REVIEW: Tommysaurus Rex
By Doug TenNapel
Scholastic Graphix, 136 pages, $10.99
The concept of a boy and his canine best friend is nothing new at all and has provided us with countless heartwarming stories through the years. That the dog dies and is resurrected as a tyrannosaurus rex is a fresh spin on the story; one so fresh that in 2004 Universal bid $1million to preemptively option the property. I have no idea what happened with that, but it was based on an earlier version of Tommysaurus Rex, which Doug TenNapel released as a miniseries through Image in 2004 and then a collection in 2008. This month, though, a revised, expanded and apparently recolored version of the story is being released from Scholastic’s Graphix imprint.
Ely is shy, without a lot of friends, except for Tommy, the golden retriever who is his companion, friend, playmate and security blanket. Overenthusiastic in all ways, he pulls free from his leash one day and is hit by a car and dies. A distraught Ely is brought to Granpa’s nearby farm and in addition to learning about agriculture, he locates a nearby cave where, tucked behind some rocks, is a living T-Rex.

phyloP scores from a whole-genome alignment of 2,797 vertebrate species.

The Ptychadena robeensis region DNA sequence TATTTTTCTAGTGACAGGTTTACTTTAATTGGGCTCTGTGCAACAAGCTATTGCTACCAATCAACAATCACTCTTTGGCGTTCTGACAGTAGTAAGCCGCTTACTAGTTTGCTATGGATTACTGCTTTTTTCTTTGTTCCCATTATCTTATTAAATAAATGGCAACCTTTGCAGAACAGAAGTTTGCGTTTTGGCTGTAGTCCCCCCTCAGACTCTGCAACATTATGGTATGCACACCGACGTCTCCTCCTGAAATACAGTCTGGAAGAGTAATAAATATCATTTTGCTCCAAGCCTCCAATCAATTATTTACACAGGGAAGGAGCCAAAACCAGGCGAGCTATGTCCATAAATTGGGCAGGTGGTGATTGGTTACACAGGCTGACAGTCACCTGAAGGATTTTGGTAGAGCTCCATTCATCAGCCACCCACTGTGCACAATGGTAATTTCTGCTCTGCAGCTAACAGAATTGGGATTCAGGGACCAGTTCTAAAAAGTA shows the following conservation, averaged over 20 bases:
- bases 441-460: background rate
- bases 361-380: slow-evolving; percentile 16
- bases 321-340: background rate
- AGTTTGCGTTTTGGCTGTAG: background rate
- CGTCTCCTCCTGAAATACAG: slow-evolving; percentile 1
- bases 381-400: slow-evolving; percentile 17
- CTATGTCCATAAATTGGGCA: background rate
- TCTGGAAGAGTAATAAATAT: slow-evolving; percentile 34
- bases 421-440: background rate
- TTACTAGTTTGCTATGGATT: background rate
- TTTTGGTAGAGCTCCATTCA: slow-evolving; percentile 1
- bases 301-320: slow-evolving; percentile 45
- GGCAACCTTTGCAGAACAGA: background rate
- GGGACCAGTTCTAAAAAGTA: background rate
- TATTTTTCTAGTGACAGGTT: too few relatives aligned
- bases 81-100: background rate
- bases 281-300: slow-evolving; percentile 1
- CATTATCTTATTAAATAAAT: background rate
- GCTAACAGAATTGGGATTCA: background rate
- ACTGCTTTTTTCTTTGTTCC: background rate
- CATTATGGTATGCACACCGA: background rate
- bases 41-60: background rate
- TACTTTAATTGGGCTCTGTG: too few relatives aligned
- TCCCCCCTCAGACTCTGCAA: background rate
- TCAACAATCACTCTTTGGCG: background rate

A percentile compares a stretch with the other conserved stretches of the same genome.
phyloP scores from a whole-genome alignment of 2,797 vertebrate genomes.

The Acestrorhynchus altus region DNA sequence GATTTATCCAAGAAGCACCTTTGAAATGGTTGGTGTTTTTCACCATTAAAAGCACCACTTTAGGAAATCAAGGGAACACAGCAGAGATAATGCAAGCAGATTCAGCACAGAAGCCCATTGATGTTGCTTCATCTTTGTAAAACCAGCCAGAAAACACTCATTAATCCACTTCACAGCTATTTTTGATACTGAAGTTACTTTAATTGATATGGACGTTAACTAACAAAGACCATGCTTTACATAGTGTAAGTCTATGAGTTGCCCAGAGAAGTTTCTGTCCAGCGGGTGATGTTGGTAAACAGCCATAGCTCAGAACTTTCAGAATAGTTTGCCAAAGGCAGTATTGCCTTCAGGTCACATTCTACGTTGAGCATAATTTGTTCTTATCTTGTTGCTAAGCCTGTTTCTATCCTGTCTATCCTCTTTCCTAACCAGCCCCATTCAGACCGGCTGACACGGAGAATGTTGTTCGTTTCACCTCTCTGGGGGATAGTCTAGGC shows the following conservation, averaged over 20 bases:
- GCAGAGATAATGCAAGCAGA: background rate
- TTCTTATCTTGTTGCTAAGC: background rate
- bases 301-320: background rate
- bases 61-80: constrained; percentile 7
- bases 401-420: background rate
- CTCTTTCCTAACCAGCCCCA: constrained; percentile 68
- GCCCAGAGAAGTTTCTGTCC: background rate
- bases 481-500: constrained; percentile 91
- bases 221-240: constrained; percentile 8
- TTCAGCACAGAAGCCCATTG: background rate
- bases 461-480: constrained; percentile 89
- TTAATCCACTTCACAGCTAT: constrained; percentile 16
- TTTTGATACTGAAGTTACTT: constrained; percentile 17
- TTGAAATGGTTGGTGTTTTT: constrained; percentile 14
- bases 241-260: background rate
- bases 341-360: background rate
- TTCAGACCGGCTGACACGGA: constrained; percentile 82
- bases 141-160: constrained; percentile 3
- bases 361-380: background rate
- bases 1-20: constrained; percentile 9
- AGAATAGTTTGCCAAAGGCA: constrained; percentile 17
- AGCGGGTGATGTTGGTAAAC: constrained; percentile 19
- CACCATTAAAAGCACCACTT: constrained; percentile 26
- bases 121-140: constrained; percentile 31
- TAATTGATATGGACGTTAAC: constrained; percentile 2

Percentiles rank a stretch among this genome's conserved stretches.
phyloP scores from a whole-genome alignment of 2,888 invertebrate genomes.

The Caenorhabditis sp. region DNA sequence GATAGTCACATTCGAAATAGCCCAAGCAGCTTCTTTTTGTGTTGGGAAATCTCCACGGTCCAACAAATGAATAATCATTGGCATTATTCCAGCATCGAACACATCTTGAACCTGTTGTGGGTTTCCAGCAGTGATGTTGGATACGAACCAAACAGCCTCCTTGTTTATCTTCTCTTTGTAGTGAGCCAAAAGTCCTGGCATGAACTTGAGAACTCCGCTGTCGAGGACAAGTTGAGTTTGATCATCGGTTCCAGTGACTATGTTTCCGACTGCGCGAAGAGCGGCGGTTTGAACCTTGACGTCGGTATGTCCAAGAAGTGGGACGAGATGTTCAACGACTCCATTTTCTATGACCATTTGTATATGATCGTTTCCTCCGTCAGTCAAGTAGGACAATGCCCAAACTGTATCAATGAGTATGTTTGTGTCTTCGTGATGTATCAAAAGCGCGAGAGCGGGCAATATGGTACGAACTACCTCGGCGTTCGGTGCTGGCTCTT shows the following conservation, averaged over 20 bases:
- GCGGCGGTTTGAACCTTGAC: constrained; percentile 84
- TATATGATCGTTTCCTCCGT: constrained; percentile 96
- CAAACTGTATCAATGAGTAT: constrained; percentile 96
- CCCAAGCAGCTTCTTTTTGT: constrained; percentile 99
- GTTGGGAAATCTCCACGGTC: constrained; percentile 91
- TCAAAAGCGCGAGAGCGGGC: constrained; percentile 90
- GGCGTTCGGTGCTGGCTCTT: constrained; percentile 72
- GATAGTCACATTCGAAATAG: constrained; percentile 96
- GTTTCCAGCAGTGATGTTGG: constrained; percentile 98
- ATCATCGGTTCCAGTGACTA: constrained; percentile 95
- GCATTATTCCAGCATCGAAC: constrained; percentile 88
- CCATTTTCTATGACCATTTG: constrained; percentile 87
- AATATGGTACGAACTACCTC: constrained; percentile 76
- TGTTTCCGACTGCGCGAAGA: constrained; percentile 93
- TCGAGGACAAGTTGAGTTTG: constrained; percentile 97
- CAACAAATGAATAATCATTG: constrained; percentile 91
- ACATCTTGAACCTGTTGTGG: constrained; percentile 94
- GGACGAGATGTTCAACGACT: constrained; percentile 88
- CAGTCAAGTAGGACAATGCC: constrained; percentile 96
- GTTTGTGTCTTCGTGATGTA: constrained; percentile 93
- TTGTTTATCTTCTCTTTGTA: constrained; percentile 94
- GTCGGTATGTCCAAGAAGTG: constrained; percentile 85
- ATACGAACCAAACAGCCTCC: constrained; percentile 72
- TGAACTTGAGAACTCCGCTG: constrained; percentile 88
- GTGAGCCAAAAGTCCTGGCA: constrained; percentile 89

The dino-phenomena proves as loving and eager as a puppy and quickly Ely realizes its Tommy reincarnated. How Ely and Tommy win over a fearful and skeptical community forms the core of the story. Of course, there’s also antagonism in the form of Randy, lead bully but rather than be pure evil, we learn what causes him to act in such a terrible way.
Of the TenNapel works I’ve read and reviewed here – Ghostopolis, Bad Island, and Cardboard – this has the most heart and soul. It’s also his earliest work so the art style and storytelling is simpler. Everything is clear and the color adds a nice dimension with solid pacing, mixing pathos, drama, and humor. I’ve been usually critical of TenNapel’s story logic lapses and this has few of those although the fact that a dinosaur is wandering the world seems to attract minimal media attention and zero attention from scientists or the federal government. It doesn’t hurt that the Mayor, up for reelection and seeing the creature’s popularity, acts as a buffer.
Pare away the bullies and gawkers and this boils down to a boy loves dog story that can warm the heart and entertain. It’s an ideal volume for third through eighth graders and is well worth a look.